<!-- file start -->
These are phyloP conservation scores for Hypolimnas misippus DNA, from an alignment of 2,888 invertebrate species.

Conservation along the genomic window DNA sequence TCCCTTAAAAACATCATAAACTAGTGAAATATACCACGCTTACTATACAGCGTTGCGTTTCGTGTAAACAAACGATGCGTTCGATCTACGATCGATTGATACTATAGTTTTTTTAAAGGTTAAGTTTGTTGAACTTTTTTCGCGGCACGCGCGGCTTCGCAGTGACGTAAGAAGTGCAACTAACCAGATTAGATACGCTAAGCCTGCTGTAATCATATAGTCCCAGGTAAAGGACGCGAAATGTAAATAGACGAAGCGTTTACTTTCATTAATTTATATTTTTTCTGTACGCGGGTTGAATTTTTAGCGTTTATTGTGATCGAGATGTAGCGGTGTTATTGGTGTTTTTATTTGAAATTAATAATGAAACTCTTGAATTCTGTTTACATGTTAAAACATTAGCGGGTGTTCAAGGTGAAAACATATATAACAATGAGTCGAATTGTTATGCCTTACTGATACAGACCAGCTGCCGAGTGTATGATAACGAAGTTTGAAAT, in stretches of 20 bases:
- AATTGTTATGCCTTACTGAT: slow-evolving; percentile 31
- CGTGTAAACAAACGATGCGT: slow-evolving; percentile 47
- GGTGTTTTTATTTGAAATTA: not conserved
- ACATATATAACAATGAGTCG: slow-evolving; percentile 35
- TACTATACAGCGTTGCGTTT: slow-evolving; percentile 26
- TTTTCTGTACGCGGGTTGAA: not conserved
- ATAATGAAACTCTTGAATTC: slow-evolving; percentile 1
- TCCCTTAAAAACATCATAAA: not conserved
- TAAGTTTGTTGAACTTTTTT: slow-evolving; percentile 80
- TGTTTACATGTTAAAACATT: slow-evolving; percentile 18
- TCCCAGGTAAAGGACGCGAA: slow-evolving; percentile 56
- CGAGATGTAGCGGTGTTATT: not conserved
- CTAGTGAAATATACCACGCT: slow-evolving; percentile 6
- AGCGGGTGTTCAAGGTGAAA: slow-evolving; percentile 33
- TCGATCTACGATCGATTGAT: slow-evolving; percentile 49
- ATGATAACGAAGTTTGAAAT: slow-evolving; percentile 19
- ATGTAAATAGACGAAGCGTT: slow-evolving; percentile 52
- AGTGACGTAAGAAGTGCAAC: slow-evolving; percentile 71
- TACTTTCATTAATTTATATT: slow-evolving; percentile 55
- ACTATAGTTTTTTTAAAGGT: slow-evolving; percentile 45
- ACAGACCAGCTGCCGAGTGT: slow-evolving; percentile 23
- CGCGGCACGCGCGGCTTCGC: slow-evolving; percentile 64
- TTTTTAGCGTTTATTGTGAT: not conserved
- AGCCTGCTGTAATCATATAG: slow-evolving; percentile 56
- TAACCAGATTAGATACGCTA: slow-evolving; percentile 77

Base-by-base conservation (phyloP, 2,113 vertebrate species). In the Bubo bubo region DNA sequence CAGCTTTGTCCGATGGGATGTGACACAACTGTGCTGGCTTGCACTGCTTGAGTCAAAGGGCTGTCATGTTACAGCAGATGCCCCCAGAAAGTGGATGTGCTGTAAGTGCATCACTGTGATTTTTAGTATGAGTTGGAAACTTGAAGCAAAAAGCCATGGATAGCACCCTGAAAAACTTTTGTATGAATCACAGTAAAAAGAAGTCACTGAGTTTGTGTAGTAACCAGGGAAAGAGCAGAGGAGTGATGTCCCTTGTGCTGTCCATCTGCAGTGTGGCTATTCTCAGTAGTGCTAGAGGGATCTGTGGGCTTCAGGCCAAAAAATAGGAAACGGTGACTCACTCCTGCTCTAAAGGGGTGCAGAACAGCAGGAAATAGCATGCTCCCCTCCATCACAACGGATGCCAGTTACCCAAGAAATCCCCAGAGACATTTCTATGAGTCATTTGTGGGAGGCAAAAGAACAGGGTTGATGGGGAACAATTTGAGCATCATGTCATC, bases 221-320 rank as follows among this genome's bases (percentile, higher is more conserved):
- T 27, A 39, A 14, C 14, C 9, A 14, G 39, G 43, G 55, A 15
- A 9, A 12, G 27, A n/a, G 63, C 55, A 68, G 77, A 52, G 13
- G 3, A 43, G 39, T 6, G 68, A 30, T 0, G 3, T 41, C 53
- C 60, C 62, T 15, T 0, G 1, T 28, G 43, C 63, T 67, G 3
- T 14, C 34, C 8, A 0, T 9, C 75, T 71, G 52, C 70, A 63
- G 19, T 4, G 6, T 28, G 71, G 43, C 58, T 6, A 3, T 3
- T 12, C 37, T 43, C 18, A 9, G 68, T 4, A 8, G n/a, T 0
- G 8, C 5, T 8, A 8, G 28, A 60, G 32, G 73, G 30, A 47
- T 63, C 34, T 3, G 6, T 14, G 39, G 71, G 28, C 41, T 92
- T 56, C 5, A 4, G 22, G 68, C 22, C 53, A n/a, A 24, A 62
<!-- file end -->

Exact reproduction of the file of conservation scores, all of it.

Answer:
These are phyloP conservation scores for Hypolimnas misippus DNA, from an alignment of 2,888 invertebrate species.

Conservation along the genomic window DNA sequence TCCCTTAAAAACATCATAAACTAGTGAAATATACCACGCTTACTATACAGCGTTGCGTTTCGTGTAAACAAACGATGCGTTCGATCTACGATCGATTGATACTATAGTTTTTTTAAAGGTTAAGTTTGTTGAACTTTTTTCGCGGCACGCGCGGCTTCGCAGTGACGTAAGAAGTGCAACTAACCAGATTAGATACGCTAAGCCTGCTGTAATCATATAGTCCCAGGTAAAGGACGCGAAATGTAAATAGACGAAGCGTTTACTTTCATTAATTTATATTTTTTCTGTACGCGGGTTGAATTTTTAGCGTTTATTGTGATCGAGATGTAGCGGTGTTATTGGTGTTTTTATTTGAAATTAATAATGAAACTCTTGAATTCTGTTTACATGTTAAAACATTAGCGGGTGTTCAAGGTGAAAACATATATAACAATGAGTCGAATTGTTATGCCTTACTGATACAGACCAGCTGCCGAGTGTATGATAACGAAGTTTGAAAT, in stretches of 20 bases:
- AATTGTTATGCCTTACTGAT: slow-evolving; percentile 31
- CGTGTAAACAAACGATGCGT: slow-evolving; percentile 47
- GGTGTTTTTATTTGAAATTA: not conserved
- ACATATATAACAATGAGTCG: slow-evolving; percentile 35
- TACTATACAGCGTTGCGTTT: slow-evolving; percentile 26
- TTTTCTGTACGCGGGTTGAA: not conserved
- ATAATGAAACTCTTGAATTC: slow-evolving; percentile 1
- TCCCTTAAAAACATCATAAA: not conserved
- TAAGTTTGTTGAACTTTTTT: slow-evolving; percentile 80
- TGTTTACATGTTAAAACATT: slow-evolving; percentile 18
- TCCCAGGTAAAGGACGCGAA: slow-evolving; percentile 56
- CGAGATGTAGCGGTGTTATT: not conserved
- CTAGTGAAATATACCACGCT: slow-evolving; percentile 6
- AGCGGGTGTTCAAGGTGAAA: slow-evolving; percentile 33
- TCGATCTACGATCGATTGAT: slow-evolving; percentile 49
- ATGATAACGAAGTTTGAAAT: slow-evolving; percentile 19
- ATGTAAATAGACGAAGCGTT: slow-evolving; percentile 52
- AGTGACGTAAGAAGTGCAAC: slow-evolving; percentile 71
- TACTTTCATTAATTTATATT: slow-evolving; percentile 55
- ACTATAGTTTTTTTAAAGGT: slow-evolving; percentile 45
- ACAGACCAGCTGCCGAGTGT: slow-evolving; percentile 23
- CGCGGCACGCGCGGCTTCGC: slow-evolving; percentile 64
- TTTTTAGCGTTTATTGTGAT: not conserved
- AGCCTGCTGTAATCATATAG: slow-evolving; percentile 56
- TAACCAGATTAGATACGCTA: slow-evolving; percentile 77

Base-by-base conservation (phyloP, 2,113 vertebrate species). In the Bubo bubo region DNA sequence CAGCTTTGTCCGATGGGATGTGACACAACTGTGCTGGCTTGCACTGCTTGAGTCAAAGGGCTGTCATGTTACAGCAGATGCCCCCAGAAAGTGGATGTGCTGTAAGTGCATCACTGTGATTTTTAGTATGAGTTGGAAACTTGAAGCAAAAAGCCATGGATAGCACCCTGAAAAACTTTTGTATGAATCACAGTAAAAAGAAGTCACTGAGTTTGTGTAGTAACCAGGGAAAGAGCAGAGGAGTGATGTCCCTTGTGCTGTCCATCTGCAGTGTGGCTATTCTCAGTAGTGCTAGAGGGATCTGTGGGCTTCAGGCCAAAAAATAGGAAACGGTGACTCACTCCTGCTCTAAAGGGGTGCAGAACAGCAGGAAATAGCATGCTCCCCTCCATCACAACGGATGCCAGTTACCCAAGAAATCCCCAGAGACATTTCTATGAGTCATTTGTGGGAGGCAAAAGAACAGGGTTGATGGGGAACAATTTGAGCATCATGTCATC, bases 221-320 rank as follows among this genome's bases (percentile, higher is more conserved):
- T 27, A 39, A 14, C 14, C 9, A 14, G 39, G 43, G 55, A 15
- A 9, A 12, G 27, A n/a, G 63, C 55, A 68, G 77, A 52, G 13
- G 3, A 43, G 39, T 6, G 68, A 30, T 0, G 3, T 41, C 53
- C 60, C 62, T 15, T 0, G 1, T 28, G 43, C 63, T 67, G 3
- T 14, C 34, C 8, A 0, T 9, C 75, T 71, G 52, C 70, A 63
- G 19, T 4, G 6, T 28, G 71, G 43, C 58, T 6, A 3, T 3
- T 12, C 37, T 43, C 18, A 9, G 68, T 4, A 8, G n/a, T 0
- G 8, C 5, T 8, A 8, G 28, A 60, G 32, G 73, G 30, A 47
- T 63, C 34, T 3, G 6, T 14, G 39, G 71, G 28, C 41, T 92
- T 56, C 5, A 4, G 22, G 68, C 22, C 53, A n/a, A 24, A 62